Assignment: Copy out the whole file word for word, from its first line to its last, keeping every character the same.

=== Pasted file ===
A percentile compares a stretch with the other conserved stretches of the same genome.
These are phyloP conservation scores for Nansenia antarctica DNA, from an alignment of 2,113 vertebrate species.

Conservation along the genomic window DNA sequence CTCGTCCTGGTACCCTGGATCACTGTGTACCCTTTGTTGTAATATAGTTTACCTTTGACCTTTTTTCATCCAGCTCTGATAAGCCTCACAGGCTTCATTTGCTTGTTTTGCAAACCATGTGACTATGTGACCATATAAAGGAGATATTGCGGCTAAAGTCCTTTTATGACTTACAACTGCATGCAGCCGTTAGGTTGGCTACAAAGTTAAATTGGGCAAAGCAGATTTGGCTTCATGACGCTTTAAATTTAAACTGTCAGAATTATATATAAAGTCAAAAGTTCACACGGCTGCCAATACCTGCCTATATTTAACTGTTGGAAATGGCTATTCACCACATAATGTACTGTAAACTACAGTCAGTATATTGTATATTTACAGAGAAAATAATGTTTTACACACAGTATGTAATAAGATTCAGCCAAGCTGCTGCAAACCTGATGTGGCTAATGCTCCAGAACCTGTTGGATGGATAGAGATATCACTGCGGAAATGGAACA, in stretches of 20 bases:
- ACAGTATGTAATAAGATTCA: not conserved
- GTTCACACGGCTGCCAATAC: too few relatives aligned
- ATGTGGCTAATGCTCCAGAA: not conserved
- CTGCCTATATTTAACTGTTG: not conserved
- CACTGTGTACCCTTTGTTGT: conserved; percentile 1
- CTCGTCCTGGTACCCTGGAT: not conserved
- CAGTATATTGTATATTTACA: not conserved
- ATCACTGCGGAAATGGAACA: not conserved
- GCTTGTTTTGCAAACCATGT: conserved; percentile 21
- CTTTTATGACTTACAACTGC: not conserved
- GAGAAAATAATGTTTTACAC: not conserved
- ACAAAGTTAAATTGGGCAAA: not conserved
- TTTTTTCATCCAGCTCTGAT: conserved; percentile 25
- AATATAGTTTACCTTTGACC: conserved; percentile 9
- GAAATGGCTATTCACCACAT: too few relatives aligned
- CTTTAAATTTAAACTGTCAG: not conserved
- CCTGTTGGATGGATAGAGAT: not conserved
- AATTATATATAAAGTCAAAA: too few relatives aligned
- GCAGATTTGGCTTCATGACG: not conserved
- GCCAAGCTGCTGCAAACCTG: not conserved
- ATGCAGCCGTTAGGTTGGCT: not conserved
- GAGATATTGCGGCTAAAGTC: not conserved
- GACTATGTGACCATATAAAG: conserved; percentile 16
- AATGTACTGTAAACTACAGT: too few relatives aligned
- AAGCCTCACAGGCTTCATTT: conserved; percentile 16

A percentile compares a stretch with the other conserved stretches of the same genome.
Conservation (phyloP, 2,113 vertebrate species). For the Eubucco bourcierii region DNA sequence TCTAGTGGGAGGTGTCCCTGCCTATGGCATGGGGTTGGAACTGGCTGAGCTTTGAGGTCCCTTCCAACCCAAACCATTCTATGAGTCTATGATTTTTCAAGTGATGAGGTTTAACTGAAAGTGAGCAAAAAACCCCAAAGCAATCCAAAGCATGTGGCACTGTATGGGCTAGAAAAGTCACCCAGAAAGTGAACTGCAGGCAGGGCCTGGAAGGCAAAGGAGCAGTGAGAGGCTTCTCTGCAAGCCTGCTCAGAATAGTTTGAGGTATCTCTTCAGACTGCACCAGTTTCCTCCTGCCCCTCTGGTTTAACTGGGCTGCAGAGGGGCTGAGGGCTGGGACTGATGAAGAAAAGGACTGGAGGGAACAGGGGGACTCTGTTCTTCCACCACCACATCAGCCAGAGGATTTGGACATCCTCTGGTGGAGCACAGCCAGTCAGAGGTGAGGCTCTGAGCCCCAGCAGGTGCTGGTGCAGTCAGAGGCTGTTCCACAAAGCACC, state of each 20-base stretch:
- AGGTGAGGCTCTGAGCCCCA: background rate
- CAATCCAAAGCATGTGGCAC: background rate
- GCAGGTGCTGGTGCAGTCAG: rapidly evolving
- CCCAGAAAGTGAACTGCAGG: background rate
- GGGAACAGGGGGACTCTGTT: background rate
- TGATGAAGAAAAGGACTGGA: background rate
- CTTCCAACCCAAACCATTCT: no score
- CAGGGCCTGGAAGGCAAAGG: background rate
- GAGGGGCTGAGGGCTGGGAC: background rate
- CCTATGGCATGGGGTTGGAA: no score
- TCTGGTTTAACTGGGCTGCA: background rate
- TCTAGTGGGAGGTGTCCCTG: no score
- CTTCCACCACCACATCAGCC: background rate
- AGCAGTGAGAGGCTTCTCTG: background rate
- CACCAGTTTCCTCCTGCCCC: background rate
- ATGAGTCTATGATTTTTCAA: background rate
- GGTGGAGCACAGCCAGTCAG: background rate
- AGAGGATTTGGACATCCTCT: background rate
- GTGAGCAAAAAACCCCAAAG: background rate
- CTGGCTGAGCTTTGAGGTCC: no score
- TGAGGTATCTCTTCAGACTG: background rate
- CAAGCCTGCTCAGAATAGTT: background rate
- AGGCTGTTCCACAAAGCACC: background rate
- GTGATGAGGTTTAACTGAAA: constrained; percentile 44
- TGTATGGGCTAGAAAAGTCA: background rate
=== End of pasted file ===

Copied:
A percentile compares a stretch with the other conserved stretches of the same genome.
These are phyloP conservation scores for Nansenia antarctica DNA, from an alignment of 2,113 vertebrate species.

Conservation along the genomic window DNA sequence CTCGTCCTGGTACCCTGGATCACTGTGTACCCTTTGTTGTAATATAGTTTACCTTTGACCTTTTTTCATCCAGCTCTGATAAGCCTCACAGGCTTCATTTGCTTGTTTTGCAAACCATGTGACTATGTGACCATATAAAGGAGATATTGCGGCTAAAGTCCTTTTATGACTTACAACTGCATGCAGCCGTTAGGTTGGCTACAAAGTTAAATTGGGCAAAGCAGATTTGGCTTCATGACGCTTTAAATTTAAACTGTCAGAATTATATATAAAGTCAAAAGTTCACACGGCTGCCAATACCTGCCTATATTTAACTGTTGGAAATGGCTATTCACCACATAATGTACTGTAAACTACAGTCAGTATATTGTATATTTACAGAGAAAATAATGTTTTACACACAGTATGTAATAAGATTCAGCCAAGCTGCTGCAAACCTGATGTGGCTAATGCTCCAGAACCTGTTGGATGGATAGAGATATCACTGCGGAAATGGAACA, in stretches of 20 bases:
- ACAGTATGTAATAAGATTCA: not conserved
- GTTCACACGGCTGCCAATAC: too few relatives aligned
- ATGTGGCTAATGCTCCAGAA: not conserved
- CTGCCTATATTTAACTGTTG: not conserved
- CACTGTGTACCCTTTGTTGT: conserved; percentile 1
- CTCGTCCTGGTACCCTGGAT: not conserved
- CAGTATATTGTATATTTACA: not conserved
- ATCACTGCGGAAATGGAACA: not conserved
- GCTTGTTTTGCAAACCATGT: conserved; percentile 21
- CTTTTATGACTTACAACTGC: not conserved
- GAGAAAATAATGTTTTACAC: not conserved
- ACAAAGTTAAATTGGGCAAA: not conserved
- TTTTTTCATCCAGCTCTGAT: conserved; percentile 25
- AATATAGTTTACCTTTGACC: conserved; percentile 9
- GAAATGGCTATTCACCACAT: too few relatives aligned
- CTTTAAATTTAAACTGTCAG: not conserved
- CCTGTTGGATGGATAGAGAT: not conserved
- AATTATATATAAAGTCAAAA: too few relatives aligned
- GCAGATTTGGCTTCATGACG: not conserved
- GCCAAGCTGCTGCAAACCTG: not conserved
- ATGCAGCCGTTAGGTTGGCT: not conserved
- GAGATATTGCGGCTAAAGTC: not conserved
- GACTATGTGACCATATAAAG: conserved; percentile 16
- AATGTACTGTAAACTACAGT: too few relatives aligned
- AAGCCTCACAGGCTTCATTT: conserved; percentile 16

A percentile compares a stretch with the other conserved stretches of the same genome.
Conservation (phyloP, 2,113 vertebrate species). For the Eubucco bourcierii region DNA sequence TCTAGTGGGAGGTGTCCCTGCCTATGGCATGGGGTTGGAACTGGCTGAGCTTTGAGGTCCCTTCCAACCCAAACCATTCTATGAGTCTATGATTTTTCAAGTGATGAGGTTTAACTGAAAGTGAGCAAAAAACCCCAAAGCAATCCAAAGCATGTGGCACTGTATGGGCTAGAAAAGTCACCCAGAAAGTGAACTGCAGGCAGGGCCTGGAAGGCAAAGGAGCAGTGAGAGGCTTCTCTGCAAGCCTGCTCAGAATAGTTTGAGGTATCTCTTCAGACTGCACCAGTTTCCTCCTGCCCCTCTGGTTTAACTGGGCTGCAGAGGGGCTGAGGGCTGGGACTGATGAAGAAAAGGACTGGAGGGAACAGGGGGACTCTGTTCTTCCACCACCACATCAGCCAGAGGATTTGGACATCCTCTGGTGGAGCACAGCCAGTCAGAGGTGAGGCTCTGAGCCCCAGCAGGTGCTGGTGCAGTCAGAGGCTGTTCCACAAAGCACC, state of each 20-base stretch:
- AGGTGAGGCTCTGAGCCCCA: background rate
- CAATCCAAAGCATGTGGCAC: background rate
- GCAGGTGCTGGTGCAGTCAG: rapidly evolving
- CCCAGAAAGTGAACTGCAGG: background rate
- GGGAACAGGGGGACTCTGTT: background rate
- TGATGAAGAAAAGGACTGGA: background rate
- CTTCCAACCCAAACCATTCT: no score
- CAGGGCCTGGAAGGCAAAGG: background rate
- GAGGGGCTGAGGGCTGGGAC: background rate
- CCTATGGCATGGGGTTGGAA: no score
- TCTGGTTTAACTGGGCTGCA: background rate
- TCTAGTGGGAGGTGTCCCTG: no score
- CTTCCACCACCACATCAGCC: background rate
- AGCAGTGAGAGGCTTCTCTG: background rate
- CACCAGTTTCCTCCTGCCCC: background rate
- ATGAGTCTATGATTTTTCAA: background rate
- GGTGGAGCACAGCCAGTCAG: background rate
- AGAGGATTTGGACATCCTCT: background rate
- GTGAGCAAAAAACCCCAAAG: background rate
- CTGGCTGAGCTTTGAGGTCC: no score
- TGAGGTATCTCTTCAGACTG: background rate
- CAAGCCTGCTCAGAATAGTT: background rate
- AGGCTGTTCCACAAAGCACC: background rate
- GTGATGAGGTTTAACTGAAA: constrained; percentile 44
- TGTATGGGCTAGAAAAGTCA: background rate